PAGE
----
I don’t understand how Kinko’s pricing is competitive, when printers, color and otherwise have become commodities. The only time I’d normally set foot in a Kinko’s would be if I was very short on time and had a catastrophic technology failure, i.e, if I were at a convention or in an airport on the way to a meeting. Then, they would deserve a premium. However, today I was working from home and needed to print some items, including color copies. Due to snow insanity (see previous posts) anything governmentish is closed, so no library option. I wandered over to Kinkos, stuck a throw-away usb in their hopefully sanitized machine, and printed my stuff.
I’ll just let the prices speak for themselves. This is in addition to per-minute charges that are completely out of line with cybercafé costs for the rest of the world:
- single page b/w: $0.49
- double-sided b/w: $0.98
- single page color: $0.99
- double-sided color: 1.98
I realize that the cost is in the consumables and that heavy duty cycle means fast depreciation of the equipment, but let’s be honest here. The printers they have are nice, but not really that high-end. The paper is very light weight, and the print saturation wasn’t all that great for the price. I’m sure I’m also paying for the need to lock-down everything watertight against the assault of a thousand monkeys working on their Shakespearean plays, but still.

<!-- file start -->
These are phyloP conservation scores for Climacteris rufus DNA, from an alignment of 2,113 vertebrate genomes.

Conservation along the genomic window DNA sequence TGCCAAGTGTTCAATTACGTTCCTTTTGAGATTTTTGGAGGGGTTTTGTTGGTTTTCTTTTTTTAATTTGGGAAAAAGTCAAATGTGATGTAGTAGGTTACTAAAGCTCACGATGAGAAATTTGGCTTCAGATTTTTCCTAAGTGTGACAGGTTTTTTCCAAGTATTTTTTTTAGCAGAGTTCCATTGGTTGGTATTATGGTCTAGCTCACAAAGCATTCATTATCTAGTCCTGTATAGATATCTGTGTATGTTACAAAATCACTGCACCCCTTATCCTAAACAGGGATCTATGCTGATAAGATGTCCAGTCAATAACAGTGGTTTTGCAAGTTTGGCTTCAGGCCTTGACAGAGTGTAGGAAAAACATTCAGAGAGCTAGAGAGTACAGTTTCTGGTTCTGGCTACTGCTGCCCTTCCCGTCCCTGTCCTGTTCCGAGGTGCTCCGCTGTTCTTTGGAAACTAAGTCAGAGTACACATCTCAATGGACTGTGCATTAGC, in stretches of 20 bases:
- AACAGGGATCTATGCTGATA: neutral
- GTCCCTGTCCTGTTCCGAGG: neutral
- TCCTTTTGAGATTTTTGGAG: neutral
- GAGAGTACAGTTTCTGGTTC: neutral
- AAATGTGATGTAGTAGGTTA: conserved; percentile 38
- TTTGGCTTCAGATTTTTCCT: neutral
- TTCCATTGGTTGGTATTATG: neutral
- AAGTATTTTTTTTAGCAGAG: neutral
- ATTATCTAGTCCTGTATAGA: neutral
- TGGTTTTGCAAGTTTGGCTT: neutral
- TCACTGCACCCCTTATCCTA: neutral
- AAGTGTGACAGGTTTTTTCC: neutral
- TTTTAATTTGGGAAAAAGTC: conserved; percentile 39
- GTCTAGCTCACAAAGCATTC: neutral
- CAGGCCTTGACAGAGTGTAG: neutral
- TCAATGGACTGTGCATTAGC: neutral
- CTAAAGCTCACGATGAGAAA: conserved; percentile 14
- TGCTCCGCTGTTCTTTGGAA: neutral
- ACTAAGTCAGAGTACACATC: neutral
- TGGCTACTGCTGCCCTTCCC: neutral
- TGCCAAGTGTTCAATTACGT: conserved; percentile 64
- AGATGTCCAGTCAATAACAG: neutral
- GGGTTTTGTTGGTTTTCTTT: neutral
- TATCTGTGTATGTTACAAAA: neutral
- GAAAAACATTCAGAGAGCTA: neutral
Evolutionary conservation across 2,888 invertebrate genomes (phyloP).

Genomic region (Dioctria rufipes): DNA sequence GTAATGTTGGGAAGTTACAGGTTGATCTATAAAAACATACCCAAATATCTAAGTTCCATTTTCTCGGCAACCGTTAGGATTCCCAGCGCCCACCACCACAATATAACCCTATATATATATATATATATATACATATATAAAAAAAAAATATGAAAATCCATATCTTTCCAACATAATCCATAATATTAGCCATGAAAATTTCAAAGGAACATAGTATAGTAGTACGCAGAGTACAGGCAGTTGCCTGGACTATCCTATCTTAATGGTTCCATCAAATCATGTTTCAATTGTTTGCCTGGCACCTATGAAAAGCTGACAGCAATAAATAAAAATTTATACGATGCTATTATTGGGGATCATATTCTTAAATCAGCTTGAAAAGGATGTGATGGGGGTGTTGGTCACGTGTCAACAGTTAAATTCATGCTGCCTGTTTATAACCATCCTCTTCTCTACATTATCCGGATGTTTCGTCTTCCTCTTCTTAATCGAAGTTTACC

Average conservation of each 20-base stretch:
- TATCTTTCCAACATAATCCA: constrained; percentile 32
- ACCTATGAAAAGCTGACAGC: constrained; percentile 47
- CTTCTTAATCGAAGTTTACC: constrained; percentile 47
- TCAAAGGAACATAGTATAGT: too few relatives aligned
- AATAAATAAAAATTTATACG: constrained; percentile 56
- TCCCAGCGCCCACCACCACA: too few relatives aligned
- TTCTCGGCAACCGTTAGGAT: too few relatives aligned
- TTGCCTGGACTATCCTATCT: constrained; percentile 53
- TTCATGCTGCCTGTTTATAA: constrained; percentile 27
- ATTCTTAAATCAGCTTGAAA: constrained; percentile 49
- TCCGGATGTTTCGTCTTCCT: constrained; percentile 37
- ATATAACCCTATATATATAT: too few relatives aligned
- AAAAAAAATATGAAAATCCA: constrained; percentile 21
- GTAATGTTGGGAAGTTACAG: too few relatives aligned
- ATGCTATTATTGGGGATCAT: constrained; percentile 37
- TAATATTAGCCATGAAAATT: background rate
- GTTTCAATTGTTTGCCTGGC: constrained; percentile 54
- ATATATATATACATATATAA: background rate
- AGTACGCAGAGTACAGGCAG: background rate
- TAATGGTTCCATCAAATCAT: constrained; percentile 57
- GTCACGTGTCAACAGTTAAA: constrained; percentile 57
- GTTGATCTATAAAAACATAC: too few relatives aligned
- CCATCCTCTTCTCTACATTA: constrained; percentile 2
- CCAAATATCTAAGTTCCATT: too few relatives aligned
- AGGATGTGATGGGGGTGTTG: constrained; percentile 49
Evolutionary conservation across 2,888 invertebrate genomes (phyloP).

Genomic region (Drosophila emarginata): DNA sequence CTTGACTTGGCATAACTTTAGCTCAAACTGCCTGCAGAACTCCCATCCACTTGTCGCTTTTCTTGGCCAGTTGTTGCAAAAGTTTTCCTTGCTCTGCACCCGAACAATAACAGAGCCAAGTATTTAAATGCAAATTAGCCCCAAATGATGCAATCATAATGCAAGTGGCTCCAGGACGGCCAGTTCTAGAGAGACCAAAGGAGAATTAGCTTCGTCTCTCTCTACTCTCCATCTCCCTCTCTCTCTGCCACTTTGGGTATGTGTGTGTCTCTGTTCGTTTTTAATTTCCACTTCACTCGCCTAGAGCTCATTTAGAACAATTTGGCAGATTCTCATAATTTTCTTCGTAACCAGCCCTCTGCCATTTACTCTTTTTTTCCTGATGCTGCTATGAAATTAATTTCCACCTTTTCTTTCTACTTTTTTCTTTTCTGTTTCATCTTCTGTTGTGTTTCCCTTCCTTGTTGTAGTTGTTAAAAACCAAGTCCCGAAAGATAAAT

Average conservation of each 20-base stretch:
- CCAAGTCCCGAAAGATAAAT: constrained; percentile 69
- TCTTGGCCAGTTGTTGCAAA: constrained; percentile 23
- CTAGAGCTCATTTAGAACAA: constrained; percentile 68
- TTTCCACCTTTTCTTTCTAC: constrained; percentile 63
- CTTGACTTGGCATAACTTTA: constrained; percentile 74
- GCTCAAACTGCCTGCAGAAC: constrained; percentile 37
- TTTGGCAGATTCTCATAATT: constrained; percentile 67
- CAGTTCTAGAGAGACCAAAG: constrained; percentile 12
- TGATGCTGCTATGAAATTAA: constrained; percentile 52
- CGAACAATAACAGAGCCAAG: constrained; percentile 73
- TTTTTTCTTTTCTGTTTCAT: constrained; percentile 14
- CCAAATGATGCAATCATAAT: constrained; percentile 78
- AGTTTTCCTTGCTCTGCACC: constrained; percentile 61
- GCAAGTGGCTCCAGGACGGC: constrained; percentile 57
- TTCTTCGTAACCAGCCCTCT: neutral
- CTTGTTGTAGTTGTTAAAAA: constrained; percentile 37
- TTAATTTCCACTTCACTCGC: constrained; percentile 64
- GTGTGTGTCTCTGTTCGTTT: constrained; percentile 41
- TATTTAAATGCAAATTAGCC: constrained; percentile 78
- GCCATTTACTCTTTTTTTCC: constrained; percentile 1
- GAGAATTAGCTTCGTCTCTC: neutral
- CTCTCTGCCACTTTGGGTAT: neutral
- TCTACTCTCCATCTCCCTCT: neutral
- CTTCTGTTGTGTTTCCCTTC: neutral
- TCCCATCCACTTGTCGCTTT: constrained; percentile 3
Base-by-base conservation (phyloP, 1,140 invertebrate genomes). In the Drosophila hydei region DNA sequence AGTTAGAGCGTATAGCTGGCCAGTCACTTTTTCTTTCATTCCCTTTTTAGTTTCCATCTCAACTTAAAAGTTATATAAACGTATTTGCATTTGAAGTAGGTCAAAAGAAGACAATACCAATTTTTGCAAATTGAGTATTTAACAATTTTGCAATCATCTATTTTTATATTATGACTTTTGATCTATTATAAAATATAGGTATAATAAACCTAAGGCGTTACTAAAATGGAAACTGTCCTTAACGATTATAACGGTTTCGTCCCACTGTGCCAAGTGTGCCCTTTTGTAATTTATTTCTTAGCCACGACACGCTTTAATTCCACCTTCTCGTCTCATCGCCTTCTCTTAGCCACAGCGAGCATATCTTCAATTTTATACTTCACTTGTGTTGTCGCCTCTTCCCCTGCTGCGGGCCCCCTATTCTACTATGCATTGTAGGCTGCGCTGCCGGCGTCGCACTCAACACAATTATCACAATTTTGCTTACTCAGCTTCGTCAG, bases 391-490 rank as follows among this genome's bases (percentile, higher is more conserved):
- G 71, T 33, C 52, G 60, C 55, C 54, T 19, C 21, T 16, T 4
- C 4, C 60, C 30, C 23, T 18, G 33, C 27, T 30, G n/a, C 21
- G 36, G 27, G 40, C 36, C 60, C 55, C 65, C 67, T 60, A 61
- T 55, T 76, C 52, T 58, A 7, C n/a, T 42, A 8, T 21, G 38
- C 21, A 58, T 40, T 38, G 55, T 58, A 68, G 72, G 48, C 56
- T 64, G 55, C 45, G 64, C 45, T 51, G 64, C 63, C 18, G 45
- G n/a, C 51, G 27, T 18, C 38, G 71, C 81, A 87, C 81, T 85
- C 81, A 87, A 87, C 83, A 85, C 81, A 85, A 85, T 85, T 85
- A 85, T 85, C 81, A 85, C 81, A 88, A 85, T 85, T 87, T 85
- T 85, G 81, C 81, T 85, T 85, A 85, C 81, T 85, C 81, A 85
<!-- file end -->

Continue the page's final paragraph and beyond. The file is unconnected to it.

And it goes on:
I think Kinkos has a good niche, and it makes sense to have centers that produce hardcopy or high volume output, but I would love to see some competition. The obvious place to look would be the big-box office supply stores (Paper Cutter, Office Max, Office Depot). The difficulty: they would need semi-competent staff to run the front end of the copy counter.
Okay, that’s my grumpiness for today. Back on your heads.